The recent crisis has exacted a terrible toll on many small and mid-sized businesses (SMBs). The severity of the challenges SMB owners face due to the fallout cannot be underestimated. This reality has left owners of these businesses feeling pessimistic about the future of their company. (1)
SMBs will not see relief anytime soon. In fact, it could take more than five years for the sectors most affected by the pandemic to achieve 2019-level contributions to GDP. (2) Some, especially small businesses, will never recover.
While this scenario may sound grim – and it is serious – business failure is not a foregone conclusion. In fact, the same challenges that threaten SMBs also offer valuable lessons that SMB owners can leverage to ensure their company thrives again.
Planning Alone Is Not Enough
Successfully navigating a crisis is not just about making an emergency plan, carrying the right type and level of insurance or accumulating savings. In addition to these necessities, SMBs need to build a network of suppliers/vendors, bankers/lenders, investors, financial advisors, brand evangelists and loyal customers to support them during uncertain times. No company is an island. As Margaret Mead famously said, “Never doubt that a small group of thoughtful, committed citizens can change the world.”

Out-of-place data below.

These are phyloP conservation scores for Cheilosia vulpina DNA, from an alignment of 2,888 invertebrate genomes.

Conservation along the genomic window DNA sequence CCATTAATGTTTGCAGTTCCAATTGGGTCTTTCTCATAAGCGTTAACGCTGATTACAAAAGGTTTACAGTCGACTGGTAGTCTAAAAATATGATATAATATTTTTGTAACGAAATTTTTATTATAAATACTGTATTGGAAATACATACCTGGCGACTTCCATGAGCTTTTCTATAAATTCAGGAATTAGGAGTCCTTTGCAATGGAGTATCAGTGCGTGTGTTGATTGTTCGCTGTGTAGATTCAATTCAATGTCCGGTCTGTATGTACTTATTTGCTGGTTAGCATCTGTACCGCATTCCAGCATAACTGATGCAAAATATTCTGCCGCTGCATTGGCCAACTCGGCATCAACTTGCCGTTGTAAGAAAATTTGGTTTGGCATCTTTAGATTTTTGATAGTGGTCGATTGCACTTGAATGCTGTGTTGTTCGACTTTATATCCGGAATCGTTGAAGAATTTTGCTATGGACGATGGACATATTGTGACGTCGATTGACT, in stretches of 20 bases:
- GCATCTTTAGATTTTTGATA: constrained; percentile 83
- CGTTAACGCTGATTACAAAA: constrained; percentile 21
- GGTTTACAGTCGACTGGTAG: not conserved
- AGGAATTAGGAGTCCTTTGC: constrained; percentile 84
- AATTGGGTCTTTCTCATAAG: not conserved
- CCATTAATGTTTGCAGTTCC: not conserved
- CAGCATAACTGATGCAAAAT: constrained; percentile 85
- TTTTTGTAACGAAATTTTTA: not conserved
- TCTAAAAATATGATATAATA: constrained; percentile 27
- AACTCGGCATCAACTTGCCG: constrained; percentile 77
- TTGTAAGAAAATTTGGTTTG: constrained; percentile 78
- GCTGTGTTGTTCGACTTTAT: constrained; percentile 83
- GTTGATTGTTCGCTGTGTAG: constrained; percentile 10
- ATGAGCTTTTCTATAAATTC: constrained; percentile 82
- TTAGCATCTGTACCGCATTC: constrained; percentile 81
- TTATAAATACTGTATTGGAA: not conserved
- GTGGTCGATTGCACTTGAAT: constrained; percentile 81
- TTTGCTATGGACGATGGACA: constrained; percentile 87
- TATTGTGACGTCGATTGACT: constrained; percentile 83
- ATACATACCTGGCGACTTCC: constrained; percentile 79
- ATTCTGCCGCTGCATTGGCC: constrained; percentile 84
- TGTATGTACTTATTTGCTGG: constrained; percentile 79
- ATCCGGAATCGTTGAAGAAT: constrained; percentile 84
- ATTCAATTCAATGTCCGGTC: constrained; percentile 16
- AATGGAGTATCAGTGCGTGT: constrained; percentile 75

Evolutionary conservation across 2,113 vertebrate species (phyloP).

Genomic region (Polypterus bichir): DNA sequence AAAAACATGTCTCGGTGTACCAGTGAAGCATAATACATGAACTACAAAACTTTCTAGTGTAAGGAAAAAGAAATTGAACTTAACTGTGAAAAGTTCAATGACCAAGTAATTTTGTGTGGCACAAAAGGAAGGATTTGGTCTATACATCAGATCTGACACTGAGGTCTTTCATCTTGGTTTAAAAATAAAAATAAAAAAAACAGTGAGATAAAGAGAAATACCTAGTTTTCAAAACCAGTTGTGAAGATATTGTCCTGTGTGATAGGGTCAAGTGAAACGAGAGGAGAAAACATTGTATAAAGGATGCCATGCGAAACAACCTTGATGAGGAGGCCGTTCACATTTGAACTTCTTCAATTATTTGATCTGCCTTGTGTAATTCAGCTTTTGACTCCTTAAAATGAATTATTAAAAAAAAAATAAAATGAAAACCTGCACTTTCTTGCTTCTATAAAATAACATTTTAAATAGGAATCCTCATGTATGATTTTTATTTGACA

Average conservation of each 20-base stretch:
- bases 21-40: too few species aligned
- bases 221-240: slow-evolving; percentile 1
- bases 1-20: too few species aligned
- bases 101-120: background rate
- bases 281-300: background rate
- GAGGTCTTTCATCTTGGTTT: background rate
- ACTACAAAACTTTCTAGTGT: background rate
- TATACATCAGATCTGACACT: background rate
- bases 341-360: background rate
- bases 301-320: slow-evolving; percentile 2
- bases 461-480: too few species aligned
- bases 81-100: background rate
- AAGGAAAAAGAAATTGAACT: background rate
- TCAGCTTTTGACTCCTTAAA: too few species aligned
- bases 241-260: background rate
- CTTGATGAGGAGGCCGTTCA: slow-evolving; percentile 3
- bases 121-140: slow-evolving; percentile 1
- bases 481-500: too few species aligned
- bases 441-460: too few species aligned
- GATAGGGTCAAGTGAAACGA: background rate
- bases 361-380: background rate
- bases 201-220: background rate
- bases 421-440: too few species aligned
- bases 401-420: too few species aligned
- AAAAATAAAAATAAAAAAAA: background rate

PRO TIP: Even larger organizations can benefit from better planning! Having larger networks, including creating relationships with SMBs can extremely valuable especially when larger suppliers, vendors or partnerships are faced with high demands, regulations and/or red-tape.
Participation Is Mandatory
Gone are the days when passively monitoring the industry and markets was sufficient. Active participation is critical. Some small businesses struggled more and longer in large part because business owners were not aware of the existence of federal and state assistance programs as a result of the COVID pandemic.
This example perfectly illustrates why there is no excuse for business owners to remain in the dark about the state of the world, the markets they serve, how their customers are impacted and the experiences these customers are now craving.
So how exactly can one participate:
- Professional groups in LinkedIn, Facebook and elsewhere online
- Trade or industry groups, forums, roundtables and tradeshows
- Actively listening to social media conversations and joining in conversations
- Following executives in the industry such as large competitors as well as smaller ones